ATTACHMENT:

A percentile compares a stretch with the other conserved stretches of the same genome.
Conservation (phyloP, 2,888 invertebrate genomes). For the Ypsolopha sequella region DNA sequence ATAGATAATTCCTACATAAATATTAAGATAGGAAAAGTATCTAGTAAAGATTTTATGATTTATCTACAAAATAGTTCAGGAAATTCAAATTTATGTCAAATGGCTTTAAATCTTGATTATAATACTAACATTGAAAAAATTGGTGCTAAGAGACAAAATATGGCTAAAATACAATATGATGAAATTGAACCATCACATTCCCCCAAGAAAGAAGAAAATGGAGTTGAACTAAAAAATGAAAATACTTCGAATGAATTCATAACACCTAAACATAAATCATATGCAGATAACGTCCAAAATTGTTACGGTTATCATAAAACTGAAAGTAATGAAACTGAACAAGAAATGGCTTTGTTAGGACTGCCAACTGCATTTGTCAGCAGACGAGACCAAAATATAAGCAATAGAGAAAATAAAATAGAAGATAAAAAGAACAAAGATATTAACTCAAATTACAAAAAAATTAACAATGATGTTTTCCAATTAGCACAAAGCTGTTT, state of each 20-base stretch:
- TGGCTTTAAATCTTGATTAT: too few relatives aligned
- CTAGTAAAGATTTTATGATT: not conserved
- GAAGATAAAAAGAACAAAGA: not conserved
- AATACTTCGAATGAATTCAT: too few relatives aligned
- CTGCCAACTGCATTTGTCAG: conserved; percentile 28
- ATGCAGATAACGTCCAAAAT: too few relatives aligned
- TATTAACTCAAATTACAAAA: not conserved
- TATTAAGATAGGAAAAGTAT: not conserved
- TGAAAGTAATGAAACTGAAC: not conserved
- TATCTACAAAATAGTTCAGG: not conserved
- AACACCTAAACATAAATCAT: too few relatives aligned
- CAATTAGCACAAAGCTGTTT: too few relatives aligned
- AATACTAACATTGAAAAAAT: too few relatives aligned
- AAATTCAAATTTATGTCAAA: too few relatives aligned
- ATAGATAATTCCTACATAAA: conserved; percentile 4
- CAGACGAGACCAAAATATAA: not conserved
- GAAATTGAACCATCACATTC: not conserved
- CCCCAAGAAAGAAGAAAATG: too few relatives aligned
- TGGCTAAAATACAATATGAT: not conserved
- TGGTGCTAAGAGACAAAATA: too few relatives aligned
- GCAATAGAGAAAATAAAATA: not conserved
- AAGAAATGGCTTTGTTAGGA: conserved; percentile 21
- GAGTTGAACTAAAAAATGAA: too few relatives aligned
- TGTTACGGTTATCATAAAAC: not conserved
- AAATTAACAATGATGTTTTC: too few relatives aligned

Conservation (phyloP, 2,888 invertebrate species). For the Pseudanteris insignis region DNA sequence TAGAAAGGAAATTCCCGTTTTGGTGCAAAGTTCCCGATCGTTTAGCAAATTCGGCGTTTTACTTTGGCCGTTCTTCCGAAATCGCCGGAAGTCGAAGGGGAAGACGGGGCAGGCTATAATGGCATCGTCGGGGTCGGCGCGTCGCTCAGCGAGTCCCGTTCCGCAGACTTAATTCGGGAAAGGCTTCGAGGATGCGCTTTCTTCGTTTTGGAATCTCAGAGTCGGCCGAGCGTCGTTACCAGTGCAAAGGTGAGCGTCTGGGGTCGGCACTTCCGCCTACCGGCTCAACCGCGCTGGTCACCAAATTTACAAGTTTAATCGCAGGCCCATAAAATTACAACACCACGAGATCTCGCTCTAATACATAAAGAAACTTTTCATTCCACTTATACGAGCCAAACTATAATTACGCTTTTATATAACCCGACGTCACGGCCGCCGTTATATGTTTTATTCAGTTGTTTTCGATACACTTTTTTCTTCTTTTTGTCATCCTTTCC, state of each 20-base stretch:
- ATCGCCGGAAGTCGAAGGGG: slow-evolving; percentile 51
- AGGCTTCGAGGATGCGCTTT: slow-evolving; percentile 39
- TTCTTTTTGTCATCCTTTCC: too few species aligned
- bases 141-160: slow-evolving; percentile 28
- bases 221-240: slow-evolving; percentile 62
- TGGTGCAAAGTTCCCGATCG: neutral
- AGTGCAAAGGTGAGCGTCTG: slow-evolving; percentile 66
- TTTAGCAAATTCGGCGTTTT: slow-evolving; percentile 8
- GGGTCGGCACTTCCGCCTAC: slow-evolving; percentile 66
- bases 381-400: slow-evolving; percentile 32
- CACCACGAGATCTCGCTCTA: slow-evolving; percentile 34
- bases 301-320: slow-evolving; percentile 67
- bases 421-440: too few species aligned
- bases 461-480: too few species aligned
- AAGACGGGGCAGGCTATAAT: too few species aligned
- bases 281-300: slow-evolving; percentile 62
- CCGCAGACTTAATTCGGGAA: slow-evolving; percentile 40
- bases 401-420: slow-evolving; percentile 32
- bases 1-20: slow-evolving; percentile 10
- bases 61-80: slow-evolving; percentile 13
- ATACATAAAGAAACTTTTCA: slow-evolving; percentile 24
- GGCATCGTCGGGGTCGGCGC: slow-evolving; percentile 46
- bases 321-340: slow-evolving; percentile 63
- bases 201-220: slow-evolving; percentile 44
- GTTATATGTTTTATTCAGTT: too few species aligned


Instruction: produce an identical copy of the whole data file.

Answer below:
A percentile compares a stretch with the other conserved stretches of the same genome.
Conservation (phyloP, 2,888 invertebrate genomes). For the Ypsolopha sequella region DNA sequence ATAGATAATTCCTACATAAATATTAAGATAGGAAAAGTATCTAGTAAAGATTTTATGATTTATCTACAAAATAGTTCAGGAAATTCAAATTTATGTCAAATGGCTTTAAATCTTGATTATAATACTAACATTGAAAAAATTGGTGCTAAGAGACAAAATATGGCTAAAATACAATATGATGAAATTGAACCATCACATTCCCCCAAGAAAGAAGAAAATGGAGTTGAACTAAAAAATGAAAATACTTCGAATGAATTCATAACACCTAAACATAAATCATATGCAGATAACGTCCAAAATTGTTACGGTTATCATAAAACTGAAAGTAATGAAACTGAACAAGAAATGGCTTTGTTAGGACTGCCAACTGCATTTGTCAGCAGACGAGACCAAAATATAAGCAATAGAGAAAATAAAATAGAAGATAAAAAGAACAAAGATATTAACTCAAATTACAAAAAAATTAACAATGATGTTTTCCAATTAGCACAAAGCTGTTT, state of each 20-base stretch:
- TGGCTTTAAATCTTGATTAT: too few relatives aligned
- CTAGTAAAGATTTTATGATT: not conserved
- GAAGATAAAAAGAACAAAGA: not conserved
- AATACTTCGAATGAATTCAT: too few relatives aligned
- CTGCCAACTGCATTTGTCAG: conserved; percentile 28
- ATGCAGATAACGTCCAAAAT: too few relatives aligned
- TATTAACTCAAATTACAAAA: not conserved
- TATTAAGATAGGAAAAGTAT: not conserved
- TGAAAGTAATGAAACTGAAC: not conserved
- TATCTACAAAATAGTTCAGG: not conserved
- AACACCTAAACATAAATCAT: too few relatives aligned
- CAATTAGCACAAAGCTGTTT: too few relatives aligned
- AATACTAACATTGAAAAAAT: too few relatives aligned
- AAATTCAAATTTATGTCAAA: too few relatives aligned
- ATAGATAATTCCTACATAAA: conserved; percentile 4
- CAGACGAGACCAAAATATAA: not conserved
- GAAATTGAACCATCACATTC: not conserved
- CCCCAAGAAAGAAGAAAATG: too few relatives aligned
- TGGCTAAAATACAATATGAT: not conserved
- TGGTGCTAAGAGACAAAATA: too few relatives aligned
- GCAATAGAGAAAATAAAATA: not conserved
- AAGAAATGGCTTTGTTAGGA: conserved; percentile 21
- GAGTTGAACTAAAAAATGAA: too few relatives aligned
- TGTTACGGTTATCATAAAAC: not conserved
- AAATTAACAATGATGTTTTC: too few relatives aligned

Conservation (phyloP, 2,888 invertebrate species). For the Pseudanteris insignis region DNA sequence TAGAAAGGAAATTCCCGTTTTGGTGCAAAGTTCCCGATCGTTTAGCAAATTCGGCGTTTTACTTTGGCCGTTCTTCCGAAATCGCCGGAAGTCGAAGGGGAAGACGGGGCAGGCTATAATGGCATCGTCGGGGTCGGCGCGTCGCTCAGCGAGTCCCGTTCCGCAGACTTAATTCGGGAAAGGCTTCGAGGATGCGCTTTCTTCGTTTTGGAATCTCAGAGTCGGCCGAGCGTCGTTACCAGTGCAAAGGTGAGCGTCTGGGGTCGGCACTTCCGCCTACCGGCTCAACCGCGCTGGTCACCAAATTTACAAGTTTAATCGCAGGCCCATAAAATTACAACACCACGAGATCTCGCTCTAATACATAAAGAAACTTTTCATTCCACTTATACGAGCCAAACTATAATTACGCTTTTATATAACCCGACGTCACGGCCGCCGTTATATGTTTTATTCAGTTGTTTTCGATACACTTTTTTCTTCTTTTTGTCATCCTTTCC, state of each 20-base stretch:
- ATCGCCGGAAGTCGAAGGGG: slow-evolving; percentile 51
- AGGCTTCGAGGATGCGCTTT: slow-evolving; percentile 39
- TTCTTTTTGTCATCCTTTCC: too few species aligned
- bases 141-160: slow-evolving; percentile 28
- bases 221-240: slow-evolving; percentile 62
- TGGTGCAAAGTTCCCGATCG: neutral
- AGTGCAAAGGTGAGCGTCTG: slow-evolving; percentile 66
- TTTAGCAAATTCGGCGTTTT: slow-evolving; percentile 8
- GGGTCGGCACTTCCGCCTAC: slow-evolving; percentile 66
- bases 381-400: slow-evolving; percentile 32
- CACCACGAGATCTCGCTCTA: slow-evolving; percentile 34
- bases 301-320: slow-evolving; percentile 67
- bases 421-440: too few species aligned
- bases 461-480: too few species aligned
- AAGACGGGGCAGGCTATAAT: too few species aligned
- bases 281-300: slow-evolving; percentile 62
- CCGCAGACTTAATTCGGGAA: slow-evolving; percentile 40
- bases 401-420: slow-evolving; percentile 32
- bases 1-20: slow-evolving; percentile 10
- bases 61-80: slow-evolving; percentile 13
- ATACATAAAGAAACTTTTCA: slow-evolving; percentile 24
- GGCATCGTCGGGGTCGGCGC: slow-evolving; percentile 46
- bases 321-340: slow-evolving; percentile 63
- bases 201-220: slow-evolving; percentile 44
- GTTATATGTTTTATTCAGTT: too few species aligned